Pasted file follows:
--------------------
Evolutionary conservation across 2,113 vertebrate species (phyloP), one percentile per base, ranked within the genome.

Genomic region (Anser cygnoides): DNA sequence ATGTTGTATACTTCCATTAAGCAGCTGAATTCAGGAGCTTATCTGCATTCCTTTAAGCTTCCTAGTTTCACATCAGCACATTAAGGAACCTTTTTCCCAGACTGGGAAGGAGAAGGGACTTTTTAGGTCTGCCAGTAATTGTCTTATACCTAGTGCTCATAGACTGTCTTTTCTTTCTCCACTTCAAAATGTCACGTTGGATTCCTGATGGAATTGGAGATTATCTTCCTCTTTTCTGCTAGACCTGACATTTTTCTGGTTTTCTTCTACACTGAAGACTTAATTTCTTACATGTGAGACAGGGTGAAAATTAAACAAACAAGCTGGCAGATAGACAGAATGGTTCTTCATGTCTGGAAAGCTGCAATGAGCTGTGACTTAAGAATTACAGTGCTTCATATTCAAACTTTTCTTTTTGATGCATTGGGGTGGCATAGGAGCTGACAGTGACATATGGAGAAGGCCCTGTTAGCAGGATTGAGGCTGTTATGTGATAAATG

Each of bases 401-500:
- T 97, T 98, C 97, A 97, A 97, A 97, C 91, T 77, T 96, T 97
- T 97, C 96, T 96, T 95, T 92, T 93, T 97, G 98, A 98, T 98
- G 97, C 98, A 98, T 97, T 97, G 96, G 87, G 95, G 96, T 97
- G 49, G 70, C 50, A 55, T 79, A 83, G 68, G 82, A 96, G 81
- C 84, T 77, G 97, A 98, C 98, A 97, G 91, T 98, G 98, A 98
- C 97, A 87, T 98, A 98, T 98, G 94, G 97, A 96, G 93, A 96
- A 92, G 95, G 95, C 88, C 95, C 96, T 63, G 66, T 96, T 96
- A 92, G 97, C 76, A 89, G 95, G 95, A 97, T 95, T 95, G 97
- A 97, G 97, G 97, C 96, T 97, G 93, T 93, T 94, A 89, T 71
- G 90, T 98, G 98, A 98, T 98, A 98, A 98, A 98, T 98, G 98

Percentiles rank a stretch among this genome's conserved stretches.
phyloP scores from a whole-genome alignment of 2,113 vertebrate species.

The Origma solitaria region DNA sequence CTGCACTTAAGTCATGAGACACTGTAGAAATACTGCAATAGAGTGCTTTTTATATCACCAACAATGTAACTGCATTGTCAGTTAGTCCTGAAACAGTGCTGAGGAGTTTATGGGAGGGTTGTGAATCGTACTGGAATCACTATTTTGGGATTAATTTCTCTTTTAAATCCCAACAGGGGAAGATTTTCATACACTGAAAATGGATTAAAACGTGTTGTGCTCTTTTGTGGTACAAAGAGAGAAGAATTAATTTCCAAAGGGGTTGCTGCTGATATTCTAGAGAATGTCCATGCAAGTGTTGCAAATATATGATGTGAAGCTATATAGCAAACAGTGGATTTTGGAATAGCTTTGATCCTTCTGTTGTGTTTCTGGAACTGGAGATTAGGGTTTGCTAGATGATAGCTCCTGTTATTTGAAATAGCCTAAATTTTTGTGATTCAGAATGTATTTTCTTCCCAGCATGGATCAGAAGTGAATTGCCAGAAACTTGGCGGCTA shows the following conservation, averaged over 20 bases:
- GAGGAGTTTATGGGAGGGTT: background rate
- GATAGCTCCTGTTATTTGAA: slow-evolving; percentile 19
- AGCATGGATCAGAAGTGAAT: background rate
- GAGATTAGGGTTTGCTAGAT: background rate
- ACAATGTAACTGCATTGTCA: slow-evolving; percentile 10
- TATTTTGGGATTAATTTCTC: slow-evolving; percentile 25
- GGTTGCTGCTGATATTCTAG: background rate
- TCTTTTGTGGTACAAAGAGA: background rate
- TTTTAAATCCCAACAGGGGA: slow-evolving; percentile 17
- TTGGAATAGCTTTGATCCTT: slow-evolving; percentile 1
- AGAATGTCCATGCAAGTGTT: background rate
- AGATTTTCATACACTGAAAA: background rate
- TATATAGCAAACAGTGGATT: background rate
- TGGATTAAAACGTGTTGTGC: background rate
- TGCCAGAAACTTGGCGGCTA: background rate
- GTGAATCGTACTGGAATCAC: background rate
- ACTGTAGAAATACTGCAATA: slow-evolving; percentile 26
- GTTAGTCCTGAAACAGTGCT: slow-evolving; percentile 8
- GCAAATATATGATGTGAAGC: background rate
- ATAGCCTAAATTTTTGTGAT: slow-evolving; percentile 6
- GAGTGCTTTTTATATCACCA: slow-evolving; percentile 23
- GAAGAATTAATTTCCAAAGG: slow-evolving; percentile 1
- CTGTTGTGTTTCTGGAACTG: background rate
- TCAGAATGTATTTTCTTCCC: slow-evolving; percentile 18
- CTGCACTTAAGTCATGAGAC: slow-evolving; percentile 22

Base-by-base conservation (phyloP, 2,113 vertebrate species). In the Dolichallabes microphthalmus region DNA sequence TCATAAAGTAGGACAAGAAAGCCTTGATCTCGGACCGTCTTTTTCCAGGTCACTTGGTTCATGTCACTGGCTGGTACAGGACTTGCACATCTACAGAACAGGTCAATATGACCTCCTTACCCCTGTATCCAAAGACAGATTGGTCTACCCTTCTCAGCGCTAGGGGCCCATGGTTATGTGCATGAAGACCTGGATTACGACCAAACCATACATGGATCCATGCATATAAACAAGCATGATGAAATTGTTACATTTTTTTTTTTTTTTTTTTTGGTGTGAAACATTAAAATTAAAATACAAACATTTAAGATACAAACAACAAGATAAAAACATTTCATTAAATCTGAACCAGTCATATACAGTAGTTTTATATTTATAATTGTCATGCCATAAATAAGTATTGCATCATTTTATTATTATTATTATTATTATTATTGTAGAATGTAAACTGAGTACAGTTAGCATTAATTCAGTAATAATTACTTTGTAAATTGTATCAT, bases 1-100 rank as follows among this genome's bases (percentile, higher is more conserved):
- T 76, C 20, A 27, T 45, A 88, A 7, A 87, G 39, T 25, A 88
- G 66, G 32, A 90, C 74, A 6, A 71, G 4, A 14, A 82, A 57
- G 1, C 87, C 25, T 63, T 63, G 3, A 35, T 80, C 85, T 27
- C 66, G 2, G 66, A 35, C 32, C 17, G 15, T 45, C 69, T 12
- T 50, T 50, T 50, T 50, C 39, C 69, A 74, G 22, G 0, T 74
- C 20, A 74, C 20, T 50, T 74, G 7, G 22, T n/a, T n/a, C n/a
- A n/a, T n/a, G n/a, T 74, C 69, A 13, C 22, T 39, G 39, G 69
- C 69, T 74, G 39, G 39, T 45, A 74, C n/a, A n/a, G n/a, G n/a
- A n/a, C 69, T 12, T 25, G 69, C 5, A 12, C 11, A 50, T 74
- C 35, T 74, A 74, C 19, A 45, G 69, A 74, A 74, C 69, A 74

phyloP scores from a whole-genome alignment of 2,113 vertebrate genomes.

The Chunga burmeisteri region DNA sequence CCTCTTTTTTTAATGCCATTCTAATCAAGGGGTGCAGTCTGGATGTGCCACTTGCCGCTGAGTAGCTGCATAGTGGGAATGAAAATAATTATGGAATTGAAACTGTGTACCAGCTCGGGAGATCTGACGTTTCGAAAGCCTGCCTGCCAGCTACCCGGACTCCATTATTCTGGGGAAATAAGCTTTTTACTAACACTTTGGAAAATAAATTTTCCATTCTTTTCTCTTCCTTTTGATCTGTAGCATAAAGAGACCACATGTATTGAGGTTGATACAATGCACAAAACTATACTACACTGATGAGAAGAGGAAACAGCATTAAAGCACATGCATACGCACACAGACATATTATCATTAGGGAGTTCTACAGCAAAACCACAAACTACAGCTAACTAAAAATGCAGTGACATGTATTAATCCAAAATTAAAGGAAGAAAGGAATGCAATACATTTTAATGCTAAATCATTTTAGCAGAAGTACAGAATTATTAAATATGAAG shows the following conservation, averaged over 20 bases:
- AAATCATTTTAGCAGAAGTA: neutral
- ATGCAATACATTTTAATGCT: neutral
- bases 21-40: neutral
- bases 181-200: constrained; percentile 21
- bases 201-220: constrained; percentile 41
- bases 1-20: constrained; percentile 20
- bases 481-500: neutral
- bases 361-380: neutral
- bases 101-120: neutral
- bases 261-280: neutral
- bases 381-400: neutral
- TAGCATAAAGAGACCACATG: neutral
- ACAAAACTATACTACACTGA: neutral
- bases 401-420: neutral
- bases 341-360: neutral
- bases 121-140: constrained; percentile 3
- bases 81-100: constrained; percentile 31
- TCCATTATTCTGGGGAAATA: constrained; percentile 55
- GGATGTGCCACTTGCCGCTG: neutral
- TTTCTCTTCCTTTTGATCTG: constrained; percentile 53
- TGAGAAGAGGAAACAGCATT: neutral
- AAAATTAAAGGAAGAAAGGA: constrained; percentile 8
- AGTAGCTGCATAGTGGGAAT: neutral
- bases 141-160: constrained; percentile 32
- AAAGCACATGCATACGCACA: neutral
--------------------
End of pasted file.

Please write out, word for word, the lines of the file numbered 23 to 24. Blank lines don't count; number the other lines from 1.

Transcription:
- GGTTGCTGCTGATATTCTAG: background rate
- TCTTTTGTGGTACAAAGAGA: background rate